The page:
Prostatic luminal cell differentiation and prostatic steroid-binding protein (PBP) gene expression are differentially affected by neonatal castration

Lynn Janulis*, Jeffrey A. Nemeth, Tony Yang, Sharon Lang, Chung Lee

*Corresponding author for this work

Research output: Contribution to journalArticlepeer-review

3 Scopus citations

Abstract

BACKGROUND. Although normal prostatic development is androgen-dependent, the prostate continues to grow in the neonate despite castration. However, the manner in which neonatal growth of the prostate occurs, in the absence of the testis, remains largely unknown. The purpose of this study was to examine the differentiation of prostatic epithelial cells after neonatal castration. METHODS. Immunohistochemistry was utilized to detect the expression of differentiation products: basal-cell cytokeratin (CK 5), luminal-cell cytokeratin (CK 18), and prostatic steroid-binding protein (PBP), a ventral prostate-specific marker indicative of secretory function in luminal cells. The reverse transcription-polymerase chain reaction was used to detect transcription products of the three polypeptide subunits of PBP, designated C1, C2, and C3. Rats were castrated on day 5 after birth, and ventral prostates were collected on day 14. Dihydrotestosterone was injected (100 μg/animal every 2 days) in castrated animals to determine if PBP expression could be initiated by androgen. RESULTS. Although no major effects of castration were detected on the differentiation of stromal or basal cells (which differentiate prior to day 5), castration had a pronounced effect on luminal-cell differentiation. Castration inhibited PBP protein expression, but did not affect the expression of luminal-cell cytokeratin (CK 18) protein. Furthermore, castration reduced C1, C2, and C3 transcription. Androgen replacement to castrated animals allowed for the initiation of PBP expression, although its onset was delayed. CONCLUSIONS. These observations indicate that the testis is not necessary for prostatic luminal-cell differentiation, but is necessary for full expression of luminal-cell secretory phenotype. Furthermore, our study suggests that factors of testicular origin, in addition to androgen, are needed for proper timing of PBP expression. This investigation establishes that the cytological and the physiological differentiation of the rat prostate are differentially regulated. (C) 2000 Wiley-Liss, Inc.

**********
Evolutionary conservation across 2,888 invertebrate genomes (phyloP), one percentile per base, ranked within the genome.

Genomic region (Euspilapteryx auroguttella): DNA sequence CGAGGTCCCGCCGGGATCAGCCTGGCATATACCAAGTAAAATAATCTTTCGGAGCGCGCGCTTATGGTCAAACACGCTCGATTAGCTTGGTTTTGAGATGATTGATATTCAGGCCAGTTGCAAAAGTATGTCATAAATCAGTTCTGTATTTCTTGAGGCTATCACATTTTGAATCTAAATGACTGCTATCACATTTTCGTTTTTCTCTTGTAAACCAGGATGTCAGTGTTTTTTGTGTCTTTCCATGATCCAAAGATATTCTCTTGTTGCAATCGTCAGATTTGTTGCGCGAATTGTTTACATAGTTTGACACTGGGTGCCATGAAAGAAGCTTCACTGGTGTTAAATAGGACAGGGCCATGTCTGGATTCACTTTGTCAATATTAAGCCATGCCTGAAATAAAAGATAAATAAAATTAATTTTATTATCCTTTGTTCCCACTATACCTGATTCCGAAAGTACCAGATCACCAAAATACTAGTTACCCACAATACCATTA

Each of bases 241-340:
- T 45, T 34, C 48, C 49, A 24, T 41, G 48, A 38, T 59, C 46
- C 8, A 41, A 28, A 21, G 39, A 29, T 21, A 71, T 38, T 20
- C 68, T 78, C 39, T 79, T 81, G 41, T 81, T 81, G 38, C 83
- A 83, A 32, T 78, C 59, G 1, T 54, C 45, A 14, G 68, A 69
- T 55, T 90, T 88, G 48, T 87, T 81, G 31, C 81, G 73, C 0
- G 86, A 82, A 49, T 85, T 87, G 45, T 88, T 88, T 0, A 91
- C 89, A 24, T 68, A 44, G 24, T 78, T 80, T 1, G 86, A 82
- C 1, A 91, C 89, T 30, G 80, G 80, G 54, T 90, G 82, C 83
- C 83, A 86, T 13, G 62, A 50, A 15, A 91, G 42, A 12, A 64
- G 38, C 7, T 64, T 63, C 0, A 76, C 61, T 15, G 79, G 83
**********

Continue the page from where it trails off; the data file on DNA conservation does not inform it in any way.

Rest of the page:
Original languageEnglish (US)
Pages (from-to)195-204
Number of pages10
JournalProstate
Volume43
Issue number3
DOIs
StatePublished - 2000

Keywords

  • Castration
  • Differentiation
  • Luminal cells
  • PBP
  • Prostate

ASJC Scopus subject areas

  • Oncology
  • Urology

Fingerprint Dive into the research topics of 'Prostatic luminal cell differentiation and prostatic steroid-binding protein (PBP) gene expression are differentially affected by neonatal castration'. Together they form a unique fingerprint.

Cite this